UK's BAT maps tobacco road to growth
LONDON (Reuters) - British American Tobacco, the world's No 2 cigarette group, is setting the agenda for growth in the cigarette world with bolt-on acquisitions and savage cost cuts as the era of mega tobacco deals comes to a close.
The maker of Kent, Dunhill and Lucky Strike cigarettes (BATS.L) has announced two medium-sized deals in the last seven days and a massive five-year cost-cutting program as its Chief Executive, Paul Adams, said the era of big deals was at an end.
The world's four biggest tobacco groups now controls around 80 percent of the global cigarette market, excluding China, and any further consolidation between these top four now looks distinctly unlikely for anti-trust reasons, analysts say.
The top four -- Marlboro-maker Altria (MO.N), BAT, Japan Tobacco (2914.T) and Imperial Tobacco (IMT.L) -- will now look to organic growth, state privatizations and smaller deals probably in emerging markets to keep volumes rising, while cost cutting and share buybacks will help boost earnings.
"There are not the transformational deals out there, big transformation deals are gone," said BAT's Adams, adding that BAT can hit its financial targets through organic growth.
Over the last ten months, the world's fifth and sixth biggest cigarette groups, Britain's Gallaher and Franco-Spanish Altadis, have succumbed to takeovers from Japan Tobacco and Imperial Tobacco in a last flurry of big deals.
BAT has had its share of transformational deals, taking over Rothmans in 1999 and then merging its U.S. arm with R.J. Reynolds to create Reynolds American (RAI.N) in 2004, in which BAT owns 42 percent, to cut its exposure to U.S. litigation.
For the future, analysts say the big four will eye up state monopoly players in Egypt and Algeria, if or even when they come up for sale, while attention will also focus on Altria when it spins-off its business outside the U.S., Philip Morris International (PMI), set for March 28.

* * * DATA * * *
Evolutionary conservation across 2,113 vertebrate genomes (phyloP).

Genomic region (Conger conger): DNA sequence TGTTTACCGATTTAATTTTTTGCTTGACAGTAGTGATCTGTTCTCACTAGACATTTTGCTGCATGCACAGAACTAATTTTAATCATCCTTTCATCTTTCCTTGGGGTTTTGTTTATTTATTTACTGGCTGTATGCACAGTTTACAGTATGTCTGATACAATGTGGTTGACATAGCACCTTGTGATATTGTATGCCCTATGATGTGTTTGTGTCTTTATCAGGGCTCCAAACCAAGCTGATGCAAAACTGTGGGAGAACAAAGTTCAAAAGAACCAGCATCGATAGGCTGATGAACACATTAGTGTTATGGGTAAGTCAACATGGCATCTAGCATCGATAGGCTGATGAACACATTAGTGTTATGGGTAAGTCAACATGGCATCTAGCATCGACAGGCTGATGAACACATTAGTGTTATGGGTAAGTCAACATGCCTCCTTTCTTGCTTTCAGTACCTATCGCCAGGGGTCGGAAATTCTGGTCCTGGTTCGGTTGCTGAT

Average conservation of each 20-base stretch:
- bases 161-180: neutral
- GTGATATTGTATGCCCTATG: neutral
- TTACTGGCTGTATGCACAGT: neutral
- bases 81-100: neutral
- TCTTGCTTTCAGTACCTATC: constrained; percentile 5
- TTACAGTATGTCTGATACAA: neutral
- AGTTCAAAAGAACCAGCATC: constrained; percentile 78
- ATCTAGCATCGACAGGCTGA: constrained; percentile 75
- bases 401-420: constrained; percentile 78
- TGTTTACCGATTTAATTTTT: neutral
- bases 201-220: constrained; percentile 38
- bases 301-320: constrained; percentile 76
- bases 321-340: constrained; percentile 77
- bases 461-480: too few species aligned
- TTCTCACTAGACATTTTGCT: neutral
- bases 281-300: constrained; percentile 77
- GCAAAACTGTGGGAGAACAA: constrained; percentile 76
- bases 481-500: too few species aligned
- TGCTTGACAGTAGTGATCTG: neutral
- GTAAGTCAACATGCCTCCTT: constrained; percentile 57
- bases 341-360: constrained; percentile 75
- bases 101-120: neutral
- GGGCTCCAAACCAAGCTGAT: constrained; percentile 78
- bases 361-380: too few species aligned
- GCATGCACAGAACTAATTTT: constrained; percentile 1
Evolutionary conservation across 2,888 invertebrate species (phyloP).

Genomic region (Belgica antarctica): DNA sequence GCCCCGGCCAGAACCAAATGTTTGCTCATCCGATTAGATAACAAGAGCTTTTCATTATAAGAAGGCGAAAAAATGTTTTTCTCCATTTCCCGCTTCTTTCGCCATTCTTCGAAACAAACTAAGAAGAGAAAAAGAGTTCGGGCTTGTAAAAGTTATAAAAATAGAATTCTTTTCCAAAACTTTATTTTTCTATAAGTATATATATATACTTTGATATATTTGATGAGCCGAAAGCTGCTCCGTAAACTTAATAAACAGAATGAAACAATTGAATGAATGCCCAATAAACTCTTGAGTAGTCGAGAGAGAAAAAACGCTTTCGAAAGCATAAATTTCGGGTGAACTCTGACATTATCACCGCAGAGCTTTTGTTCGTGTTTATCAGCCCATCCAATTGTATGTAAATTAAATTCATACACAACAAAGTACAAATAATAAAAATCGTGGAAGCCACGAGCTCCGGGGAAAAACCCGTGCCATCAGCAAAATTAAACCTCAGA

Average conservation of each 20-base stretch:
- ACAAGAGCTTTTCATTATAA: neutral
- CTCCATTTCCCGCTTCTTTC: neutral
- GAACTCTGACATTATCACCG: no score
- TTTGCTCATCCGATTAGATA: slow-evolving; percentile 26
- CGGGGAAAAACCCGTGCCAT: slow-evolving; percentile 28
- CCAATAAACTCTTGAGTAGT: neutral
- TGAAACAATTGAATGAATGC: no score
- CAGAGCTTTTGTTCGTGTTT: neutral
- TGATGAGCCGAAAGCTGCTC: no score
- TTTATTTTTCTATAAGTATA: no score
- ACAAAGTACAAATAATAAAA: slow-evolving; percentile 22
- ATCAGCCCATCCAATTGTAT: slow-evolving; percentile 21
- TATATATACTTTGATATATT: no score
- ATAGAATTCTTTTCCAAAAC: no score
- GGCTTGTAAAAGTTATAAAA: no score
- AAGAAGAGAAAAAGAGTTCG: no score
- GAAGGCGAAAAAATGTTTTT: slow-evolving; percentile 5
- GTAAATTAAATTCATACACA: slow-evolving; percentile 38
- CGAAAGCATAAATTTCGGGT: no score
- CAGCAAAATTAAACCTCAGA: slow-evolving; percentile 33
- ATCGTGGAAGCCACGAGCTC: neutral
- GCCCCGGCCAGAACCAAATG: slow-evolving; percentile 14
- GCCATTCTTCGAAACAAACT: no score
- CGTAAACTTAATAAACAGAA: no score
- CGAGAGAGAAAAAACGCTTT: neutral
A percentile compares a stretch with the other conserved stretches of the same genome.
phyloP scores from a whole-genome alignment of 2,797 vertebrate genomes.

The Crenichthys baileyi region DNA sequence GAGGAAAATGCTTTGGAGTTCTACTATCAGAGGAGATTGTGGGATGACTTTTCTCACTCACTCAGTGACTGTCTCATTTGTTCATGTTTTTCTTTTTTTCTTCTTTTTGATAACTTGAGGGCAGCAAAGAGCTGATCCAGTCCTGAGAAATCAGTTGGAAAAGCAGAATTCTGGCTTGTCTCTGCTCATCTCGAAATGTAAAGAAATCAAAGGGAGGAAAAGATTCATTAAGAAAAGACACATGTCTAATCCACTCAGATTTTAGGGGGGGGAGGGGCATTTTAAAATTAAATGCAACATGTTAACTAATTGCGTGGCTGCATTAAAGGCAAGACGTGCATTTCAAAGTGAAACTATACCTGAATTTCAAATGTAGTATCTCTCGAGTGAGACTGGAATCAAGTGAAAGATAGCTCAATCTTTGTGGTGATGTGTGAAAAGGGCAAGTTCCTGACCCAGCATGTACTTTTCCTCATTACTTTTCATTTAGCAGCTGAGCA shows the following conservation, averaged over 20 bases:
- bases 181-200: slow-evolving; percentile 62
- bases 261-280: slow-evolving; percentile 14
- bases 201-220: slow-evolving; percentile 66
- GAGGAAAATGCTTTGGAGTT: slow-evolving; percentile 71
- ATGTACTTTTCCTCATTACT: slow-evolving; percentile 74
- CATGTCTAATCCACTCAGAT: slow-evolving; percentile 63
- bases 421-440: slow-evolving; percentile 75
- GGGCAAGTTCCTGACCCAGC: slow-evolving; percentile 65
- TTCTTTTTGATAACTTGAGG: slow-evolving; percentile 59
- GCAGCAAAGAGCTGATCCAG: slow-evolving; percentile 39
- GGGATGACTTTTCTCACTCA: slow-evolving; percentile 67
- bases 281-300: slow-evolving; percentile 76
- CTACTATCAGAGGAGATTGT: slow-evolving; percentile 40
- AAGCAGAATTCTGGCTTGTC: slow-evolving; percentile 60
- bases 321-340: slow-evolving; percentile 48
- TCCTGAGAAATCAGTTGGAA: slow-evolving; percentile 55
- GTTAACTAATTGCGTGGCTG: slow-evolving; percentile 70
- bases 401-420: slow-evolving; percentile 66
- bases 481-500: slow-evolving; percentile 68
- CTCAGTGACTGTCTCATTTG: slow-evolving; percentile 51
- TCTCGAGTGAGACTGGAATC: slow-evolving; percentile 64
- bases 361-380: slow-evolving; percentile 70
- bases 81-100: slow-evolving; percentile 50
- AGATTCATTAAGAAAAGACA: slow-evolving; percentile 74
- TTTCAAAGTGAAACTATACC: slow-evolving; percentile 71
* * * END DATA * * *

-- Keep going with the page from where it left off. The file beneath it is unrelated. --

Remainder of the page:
PMI will remain the world's largest cigarette company making 850 billion cigarettes in 2007 and will be a major player in western Europe with its number one positions in large markets such as France, Germany, Spain and Italy.
The group has already indicated it will set a big share buyback program of $13 billion over two years and a high dividend payout ratio of 65 percent of available earnings.
BAT has also indicated big returns to shareholders with a 750 million pounds ($1.5 billion) buyback in 2007 and aims to pay out a similar 65 percent of earnings as dividends by 2008 reflecting the lack of big acquisition opportunities worldwide.
The group has temporarily scaled back its buyback program for 2008 to 400 million pounds reflecting its two acquisitions over the last seven days as it mops up medium-sized targets in Turkey and Scandinavia.
Last Friday, BAT agreed to pay $1.72 billion for Turkey's state-owned cigarette maker Tekel to see PMI and BAT control almost 80 percent of the world's eighth biggest tobacco market and be an outlet for their global brands Marlboro and Kent.
Earlier on Thursday, BAT agreed to buy the cigarette business of Denmark's privately-owned Skandinavisk Tobakskompagni in a deal worth 2 billion pounds to give BAT control of 60 percent of all cigarettes smoked in Scandinavia.
The two deals will added 32 billion and 30 billion annual cigarette sales to BAT's 2007 sales of 684 billion and edge it closer to PMI, but more importantly for BAT's Adams, both will enhance earnings immediately, lead to 90 million pounds of cost savings and were struck at what he calls reasonable prices.
BAT paid 11.4 times historic earnings for Tekel and 11.2 times for its Scandinavian deal, well below the 14.2 times Imperial forked out when it paid 12.6 billion euros for Gauloises-maker Altadis in January, and the 13 times Japan Tobacco paid in a 7.5 billion pound deal for Benson & Hedges maker Gallaher in April.
On the costs side, BAT has cut its cost base by just over one billon pounds in the five years to end-2007 and is embarking on another round of cuts of 800 million pounds in the five years to 2012 as it seeks out greater efficiencies at its 47 factories and across its near-54,000 global workforce.
(Editing by Andrew Callus)